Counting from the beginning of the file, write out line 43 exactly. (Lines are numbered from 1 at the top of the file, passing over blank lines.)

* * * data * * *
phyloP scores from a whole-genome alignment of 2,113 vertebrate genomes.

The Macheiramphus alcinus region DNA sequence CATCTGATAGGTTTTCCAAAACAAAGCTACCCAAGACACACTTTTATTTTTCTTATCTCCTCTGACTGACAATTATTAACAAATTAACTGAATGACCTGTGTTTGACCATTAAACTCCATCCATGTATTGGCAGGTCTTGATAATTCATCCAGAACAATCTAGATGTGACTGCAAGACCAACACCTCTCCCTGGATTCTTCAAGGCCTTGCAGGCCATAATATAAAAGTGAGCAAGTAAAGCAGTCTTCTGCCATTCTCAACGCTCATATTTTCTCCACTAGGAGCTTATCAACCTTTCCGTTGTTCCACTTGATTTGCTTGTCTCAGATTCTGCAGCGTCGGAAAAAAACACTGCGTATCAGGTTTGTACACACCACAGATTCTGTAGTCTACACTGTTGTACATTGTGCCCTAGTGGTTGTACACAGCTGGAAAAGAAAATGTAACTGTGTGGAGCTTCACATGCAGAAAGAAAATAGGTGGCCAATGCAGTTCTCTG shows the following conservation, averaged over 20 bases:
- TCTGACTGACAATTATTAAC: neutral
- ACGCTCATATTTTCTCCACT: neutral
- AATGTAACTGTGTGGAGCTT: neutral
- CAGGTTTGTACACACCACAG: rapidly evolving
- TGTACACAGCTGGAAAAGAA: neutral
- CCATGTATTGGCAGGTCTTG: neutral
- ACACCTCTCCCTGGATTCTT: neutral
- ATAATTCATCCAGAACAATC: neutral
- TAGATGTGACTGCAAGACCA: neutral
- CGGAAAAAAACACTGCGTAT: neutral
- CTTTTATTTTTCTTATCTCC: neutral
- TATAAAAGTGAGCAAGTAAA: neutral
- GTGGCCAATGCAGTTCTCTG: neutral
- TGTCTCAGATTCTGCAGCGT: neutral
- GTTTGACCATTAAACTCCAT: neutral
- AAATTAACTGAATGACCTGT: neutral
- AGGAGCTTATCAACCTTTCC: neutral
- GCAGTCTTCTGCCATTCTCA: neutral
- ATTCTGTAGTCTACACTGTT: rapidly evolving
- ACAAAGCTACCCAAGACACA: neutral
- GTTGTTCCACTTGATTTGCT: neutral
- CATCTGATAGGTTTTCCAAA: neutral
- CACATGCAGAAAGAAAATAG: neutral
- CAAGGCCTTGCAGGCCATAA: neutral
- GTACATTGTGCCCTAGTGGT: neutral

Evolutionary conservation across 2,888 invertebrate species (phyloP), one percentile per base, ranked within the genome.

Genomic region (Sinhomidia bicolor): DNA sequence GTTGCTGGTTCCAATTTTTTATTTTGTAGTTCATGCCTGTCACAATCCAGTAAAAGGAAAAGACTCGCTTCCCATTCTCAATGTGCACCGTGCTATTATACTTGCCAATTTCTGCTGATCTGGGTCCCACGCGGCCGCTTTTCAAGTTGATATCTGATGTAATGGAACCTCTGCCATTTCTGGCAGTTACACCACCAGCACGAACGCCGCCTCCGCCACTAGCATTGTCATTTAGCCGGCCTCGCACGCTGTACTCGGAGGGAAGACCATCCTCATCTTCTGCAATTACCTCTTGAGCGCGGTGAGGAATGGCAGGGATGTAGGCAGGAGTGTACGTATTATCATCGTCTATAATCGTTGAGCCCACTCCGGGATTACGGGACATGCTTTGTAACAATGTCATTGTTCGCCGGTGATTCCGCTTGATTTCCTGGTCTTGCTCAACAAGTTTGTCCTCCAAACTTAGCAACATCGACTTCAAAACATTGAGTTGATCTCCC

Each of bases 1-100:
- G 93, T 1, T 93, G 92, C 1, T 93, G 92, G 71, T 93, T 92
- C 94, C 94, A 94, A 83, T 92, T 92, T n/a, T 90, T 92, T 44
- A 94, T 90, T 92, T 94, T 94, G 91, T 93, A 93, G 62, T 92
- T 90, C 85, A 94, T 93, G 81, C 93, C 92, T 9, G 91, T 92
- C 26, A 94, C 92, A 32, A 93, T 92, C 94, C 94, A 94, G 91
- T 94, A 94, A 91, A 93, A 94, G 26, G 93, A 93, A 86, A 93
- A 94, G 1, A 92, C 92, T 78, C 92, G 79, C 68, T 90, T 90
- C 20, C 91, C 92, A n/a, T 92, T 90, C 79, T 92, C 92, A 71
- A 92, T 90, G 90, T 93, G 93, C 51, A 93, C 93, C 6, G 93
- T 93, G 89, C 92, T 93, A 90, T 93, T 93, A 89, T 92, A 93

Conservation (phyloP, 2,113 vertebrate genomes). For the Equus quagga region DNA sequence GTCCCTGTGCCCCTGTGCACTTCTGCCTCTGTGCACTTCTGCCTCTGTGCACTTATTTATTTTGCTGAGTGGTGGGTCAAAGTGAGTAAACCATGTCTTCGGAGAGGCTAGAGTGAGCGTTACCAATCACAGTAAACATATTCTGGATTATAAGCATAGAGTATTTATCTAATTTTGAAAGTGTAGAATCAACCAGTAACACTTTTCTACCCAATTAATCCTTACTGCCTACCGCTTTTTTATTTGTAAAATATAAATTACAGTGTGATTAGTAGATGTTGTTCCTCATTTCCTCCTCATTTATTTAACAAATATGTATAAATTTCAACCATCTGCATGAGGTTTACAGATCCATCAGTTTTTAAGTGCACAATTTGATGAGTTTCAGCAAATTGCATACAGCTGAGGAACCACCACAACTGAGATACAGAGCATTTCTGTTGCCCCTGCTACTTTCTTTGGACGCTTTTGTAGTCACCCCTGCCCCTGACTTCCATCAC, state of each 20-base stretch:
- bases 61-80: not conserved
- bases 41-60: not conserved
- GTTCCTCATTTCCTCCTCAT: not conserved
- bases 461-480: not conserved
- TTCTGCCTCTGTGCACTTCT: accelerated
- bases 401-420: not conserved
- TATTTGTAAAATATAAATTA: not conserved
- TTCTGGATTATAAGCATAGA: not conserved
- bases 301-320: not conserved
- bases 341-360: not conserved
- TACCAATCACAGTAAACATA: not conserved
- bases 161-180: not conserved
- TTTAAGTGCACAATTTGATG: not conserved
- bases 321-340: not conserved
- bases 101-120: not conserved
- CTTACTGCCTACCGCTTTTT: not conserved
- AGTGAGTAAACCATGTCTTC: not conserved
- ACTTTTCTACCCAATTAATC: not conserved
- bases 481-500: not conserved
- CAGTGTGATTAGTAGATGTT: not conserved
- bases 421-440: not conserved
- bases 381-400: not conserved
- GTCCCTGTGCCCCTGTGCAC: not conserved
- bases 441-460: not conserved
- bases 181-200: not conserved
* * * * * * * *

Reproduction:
- bases 41-60: not conserved